Wednesday, February 5, 2014

Destination Unknown {by Amy Clipston}

Title: Destination Unknown
Author: Amy Clipston
Rating: 5 out of 5 stars
Purchase: Amazon / Barnes & Noble

It's senior year, and Whitney Richards is tired of the constant pressures to be perfect. When she gets a D in Calculus, her mother immediately hires a tutor, worried Whitney won't get into the 'right' college---her alma mater---with imperfect grades. Her tutor, Taylor, is a quiet, mysterious boy who is unlike anyone Whitney has met before. But Taylor's rougher upbringing has her mother and friends discouraging any type of relationship. Tired of having to play a part for everyone else, Whitney quits the cheerleading squad that once defined her social identity, and begins spending more time with Taylor. Her mom and friends worry Whitney is making a huge mistake, and even Taylor begins to show concern for some of her choices. But for the first time, Whitney is in the driver's seat of her life. Will she be able to find her identity---and God's plan for her life---before she throws everything away?

I loved this book. I will start out by saying that this book may not be for everyone. It is Christian fiction, but it isn't preachy, and I think that this is one that can be enjoyed by all people. I loved it (did I already say that?) but more on that later.

Whitney is a senior in high school. If that doesn't come with enough stress, her mother's pressures to be "perfect" are causing Whitney to crack. She doesn't even know who she is, but it's about time she figured it out. Then she meets Taylor, a loner, and starts to rethink some of her life choices.

I think one of the reasons I loved this book so much was because I could relate to it so much. Me personally, more than most, because I went through some of these exact same things. What Whitney was experiencing, I knew for a fact how it felt, and Clipston relayed the feelings so realistically and perfectly. I can't say I went through everything Whitney did (I never hid a boyfriend from my mom, if you were starting to question me), but as a recent high school grad, I knew that Whitney and her struggles were portrayed very realistically.

I realize that some people might not like Whitney, or the story, as much because of how much Whitney lies and deceives her mother. I'm not saying I agree with that either, but Whitney's struggles and internal turmoil were very clear and realistic. Teenagers make mistakes. It's a fact of life. But this highlighted how much Whitney matures by the end of the book, and how she realizes her mistakes and the consequences of them.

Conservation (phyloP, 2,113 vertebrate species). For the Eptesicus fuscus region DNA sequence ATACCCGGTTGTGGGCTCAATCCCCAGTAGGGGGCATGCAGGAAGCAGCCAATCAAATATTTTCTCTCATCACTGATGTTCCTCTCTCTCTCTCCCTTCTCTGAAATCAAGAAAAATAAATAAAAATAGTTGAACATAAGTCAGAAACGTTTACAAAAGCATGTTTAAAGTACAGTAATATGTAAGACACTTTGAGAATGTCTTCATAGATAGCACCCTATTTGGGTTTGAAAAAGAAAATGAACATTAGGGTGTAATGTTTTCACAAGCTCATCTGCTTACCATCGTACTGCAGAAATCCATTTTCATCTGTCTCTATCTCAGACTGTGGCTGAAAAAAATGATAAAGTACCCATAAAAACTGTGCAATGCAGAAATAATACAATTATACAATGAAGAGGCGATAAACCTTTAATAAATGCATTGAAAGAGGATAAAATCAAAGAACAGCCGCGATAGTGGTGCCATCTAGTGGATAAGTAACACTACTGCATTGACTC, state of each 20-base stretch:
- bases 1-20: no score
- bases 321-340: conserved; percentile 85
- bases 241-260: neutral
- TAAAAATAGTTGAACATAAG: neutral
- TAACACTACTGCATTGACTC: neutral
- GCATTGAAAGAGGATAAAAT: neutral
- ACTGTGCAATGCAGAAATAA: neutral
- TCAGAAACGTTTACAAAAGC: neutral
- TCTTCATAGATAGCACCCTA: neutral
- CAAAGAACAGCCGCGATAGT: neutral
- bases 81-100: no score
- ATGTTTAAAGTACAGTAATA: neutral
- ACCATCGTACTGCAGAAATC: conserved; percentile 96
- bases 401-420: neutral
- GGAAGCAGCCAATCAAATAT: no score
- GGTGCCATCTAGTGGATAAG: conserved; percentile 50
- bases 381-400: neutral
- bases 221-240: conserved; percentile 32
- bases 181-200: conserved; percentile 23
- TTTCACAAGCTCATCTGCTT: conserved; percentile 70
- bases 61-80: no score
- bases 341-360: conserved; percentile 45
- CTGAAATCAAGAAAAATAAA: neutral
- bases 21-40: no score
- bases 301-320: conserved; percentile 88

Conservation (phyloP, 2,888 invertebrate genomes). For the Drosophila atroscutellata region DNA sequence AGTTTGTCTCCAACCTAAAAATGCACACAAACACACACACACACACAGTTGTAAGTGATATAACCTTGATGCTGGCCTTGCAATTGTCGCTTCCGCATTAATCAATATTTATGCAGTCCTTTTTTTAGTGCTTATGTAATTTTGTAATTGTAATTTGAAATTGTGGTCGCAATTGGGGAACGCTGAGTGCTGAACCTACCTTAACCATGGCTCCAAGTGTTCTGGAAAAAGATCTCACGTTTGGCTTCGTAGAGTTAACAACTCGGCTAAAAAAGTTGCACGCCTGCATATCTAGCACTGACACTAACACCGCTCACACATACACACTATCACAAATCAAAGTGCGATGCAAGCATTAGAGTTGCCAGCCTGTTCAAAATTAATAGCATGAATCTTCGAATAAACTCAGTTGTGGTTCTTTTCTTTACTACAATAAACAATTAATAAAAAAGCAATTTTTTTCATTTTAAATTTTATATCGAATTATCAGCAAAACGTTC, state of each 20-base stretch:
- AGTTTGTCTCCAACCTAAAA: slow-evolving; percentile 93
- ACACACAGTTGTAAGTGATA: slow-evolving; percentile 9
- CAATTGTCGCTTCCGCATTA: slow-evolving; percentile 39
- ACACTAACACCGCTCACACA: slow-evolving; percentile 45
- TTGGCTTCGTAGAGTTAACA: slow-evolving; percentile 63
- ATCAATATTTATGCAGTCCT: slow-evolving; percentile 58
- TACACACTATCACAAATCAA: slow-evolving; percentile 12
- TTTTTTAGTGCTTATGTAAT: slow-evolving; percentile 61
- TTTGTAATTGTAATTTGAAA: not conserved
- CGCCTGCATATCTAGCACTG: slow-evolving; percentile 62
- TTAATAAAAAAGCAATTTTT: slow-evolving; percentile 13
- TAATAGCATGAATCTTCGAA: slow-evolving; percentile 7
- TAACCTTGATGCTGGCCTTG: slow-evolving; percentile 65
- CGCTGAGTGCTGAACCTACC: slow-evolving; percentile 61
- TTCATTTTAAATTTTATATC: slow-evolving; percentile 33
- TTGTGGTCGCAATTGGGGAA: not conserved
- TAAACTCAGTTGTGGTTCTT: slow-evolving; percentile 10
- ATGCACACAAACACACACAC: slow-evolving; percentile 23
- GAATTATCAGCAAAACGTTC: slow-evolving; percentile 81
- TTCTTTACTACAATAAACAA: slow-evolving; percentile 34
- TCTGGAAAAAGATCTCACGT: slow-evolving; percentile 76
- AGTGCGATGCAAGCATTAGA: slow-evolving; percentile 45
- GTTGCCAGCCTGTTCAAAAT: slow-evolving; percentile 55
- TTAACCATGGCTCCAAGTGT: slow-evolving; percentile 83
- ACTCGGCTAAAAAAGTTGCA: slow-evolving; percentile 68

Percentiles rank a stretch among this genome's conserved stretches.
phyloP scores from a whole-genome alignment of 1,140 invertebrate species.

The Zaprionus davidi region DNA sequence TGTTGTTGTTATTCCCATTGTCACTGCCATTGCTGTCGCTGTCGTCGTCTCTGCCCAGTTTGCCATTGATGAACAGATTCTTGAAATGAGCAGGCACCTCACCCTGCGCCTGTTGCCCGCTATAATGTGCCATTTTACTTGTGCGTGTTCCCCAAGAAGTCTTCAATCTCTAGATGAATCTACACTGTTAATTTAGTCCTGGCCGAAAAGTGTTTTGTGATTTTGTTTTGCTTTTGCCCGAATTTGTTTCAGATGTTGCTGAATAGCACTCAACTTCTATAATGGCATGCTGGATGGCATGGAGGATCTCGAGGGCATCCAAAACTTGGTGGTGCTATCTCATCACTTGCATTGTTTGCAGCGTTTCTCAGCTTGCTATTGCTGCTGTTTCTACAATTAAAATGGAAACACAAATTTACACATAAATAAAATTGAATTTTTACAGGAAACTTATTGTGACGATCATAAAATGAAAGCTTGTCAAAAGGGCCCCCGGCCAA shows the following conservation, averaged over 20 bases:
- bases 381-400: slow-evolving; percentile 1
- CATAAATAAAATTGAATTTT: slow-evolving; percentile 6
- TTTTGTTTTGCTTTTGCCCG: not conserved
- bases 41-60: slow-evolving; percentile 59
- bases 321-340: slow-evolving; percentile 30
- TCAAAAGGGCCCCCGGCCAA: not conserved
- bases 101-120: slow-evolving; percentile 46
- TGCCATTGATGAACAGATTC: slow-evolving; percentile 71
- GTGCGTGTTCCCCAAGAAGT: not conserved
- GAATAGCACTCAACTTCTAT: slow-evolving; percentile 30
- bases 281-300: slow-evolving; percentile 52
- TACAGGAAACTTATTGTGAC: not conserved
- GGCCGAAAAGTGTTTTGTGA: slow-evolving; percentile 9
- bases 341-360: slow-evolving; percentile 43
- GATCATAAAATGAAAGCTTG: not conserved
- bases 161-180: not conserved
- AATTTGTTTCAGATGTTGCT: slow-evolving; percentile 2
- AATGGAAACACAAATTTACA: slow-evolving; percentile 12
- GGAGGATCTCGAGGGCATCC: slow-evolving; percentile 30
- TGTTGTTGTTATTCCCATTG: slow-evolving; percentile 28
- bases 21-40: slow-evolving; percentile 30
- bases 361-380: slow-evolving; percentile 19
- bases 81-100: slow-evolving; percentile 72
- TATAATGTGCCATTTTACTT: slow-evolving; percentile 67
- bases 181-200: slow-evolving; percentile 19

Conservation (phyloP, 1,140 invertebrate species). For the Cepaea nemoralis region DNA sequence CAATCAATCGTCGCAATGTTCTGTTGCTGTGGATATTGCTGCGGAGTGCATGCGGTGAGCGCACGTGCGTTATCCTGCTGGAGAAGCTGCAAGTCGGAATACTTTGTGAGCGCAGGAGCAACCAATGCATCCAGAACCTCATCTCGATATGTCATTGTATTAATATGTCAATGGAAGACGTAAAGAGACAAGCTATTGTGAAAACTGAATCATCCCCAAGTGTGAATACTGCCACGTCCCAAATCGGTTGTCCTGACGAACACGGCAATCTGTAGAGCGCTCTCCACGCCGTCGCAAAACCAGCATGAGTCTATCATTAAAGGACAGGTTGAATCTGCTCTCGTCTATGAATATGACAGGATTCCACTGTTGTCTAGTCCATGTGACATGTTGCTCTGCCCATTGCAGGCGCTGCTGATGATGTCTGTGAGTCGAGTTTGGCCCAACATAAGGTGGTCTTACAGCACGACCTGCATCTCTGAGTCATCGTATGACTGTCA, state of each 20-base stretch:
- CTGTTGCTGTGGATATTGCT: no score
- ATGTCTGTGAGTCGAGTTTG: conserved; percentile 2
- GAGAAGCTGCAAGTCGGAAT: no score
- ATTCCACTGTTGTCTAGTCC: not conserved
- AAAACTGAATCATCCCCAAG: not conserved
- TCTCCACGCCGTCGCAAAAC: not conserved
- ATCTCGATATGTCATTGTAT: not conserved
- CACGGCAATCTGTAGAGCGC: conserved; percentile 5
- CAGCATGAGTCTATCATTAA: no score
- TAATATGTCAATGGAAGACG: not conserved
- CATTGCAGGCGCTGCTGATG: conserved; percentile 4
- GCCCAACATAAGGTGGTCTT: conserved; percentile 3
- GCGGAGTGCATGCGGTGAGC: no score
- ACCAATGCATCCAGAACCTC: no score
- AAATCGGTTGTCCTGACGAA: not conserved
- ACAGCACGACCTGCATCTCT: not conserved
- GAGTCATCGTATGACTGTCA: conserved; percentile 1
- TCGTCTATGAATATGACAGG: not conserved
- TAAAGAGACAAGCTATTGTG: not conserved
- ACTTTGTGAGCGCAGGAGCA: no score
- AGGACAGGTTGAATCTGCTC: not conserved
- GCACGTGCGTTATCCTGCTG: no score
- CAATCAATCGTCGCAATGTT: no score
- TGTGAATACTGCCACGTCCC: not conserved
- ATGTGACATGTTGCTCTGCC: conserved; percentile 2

Although, I will say, I wouldn't even know how to deal with a mom as crazy as Whitney's. I mean, even telling her what color her hair should be? That is just extreme. Her nonacceptance and judgmental attitude of Taylor and his family made me want to slap her. And wonder what in the world she was doing in a church. (Which, I realize, it judgmental of me. Sorry.) .

Speaking of, I wish there had been guys like that in my high school. Sure, he was your stereotypical "loner who rode a motorcycle but had a heart of gold" which is way overdone, but do we fall for it every time? Um YES. Just the way he cared for him mom and sis was so sweet. There is no way this kid will not win over your heart.

I also loved the appearances from characters from the companion novel, Roadside Assistance, like Emily and Zander. All in all, I think this is a great book that (hopefully!) you will love. 

Companion Novel:
Roadside Assistance

*This novel is Christian fiction
This review can also be found on   Rachel Marie's book recommendations, liked quotes, book clubs, book trivia, book lists (read shelf)

I received an ARC from the publisher in exchange for my honest review. This does not affect my opinion in any way.

Amy Clipston:

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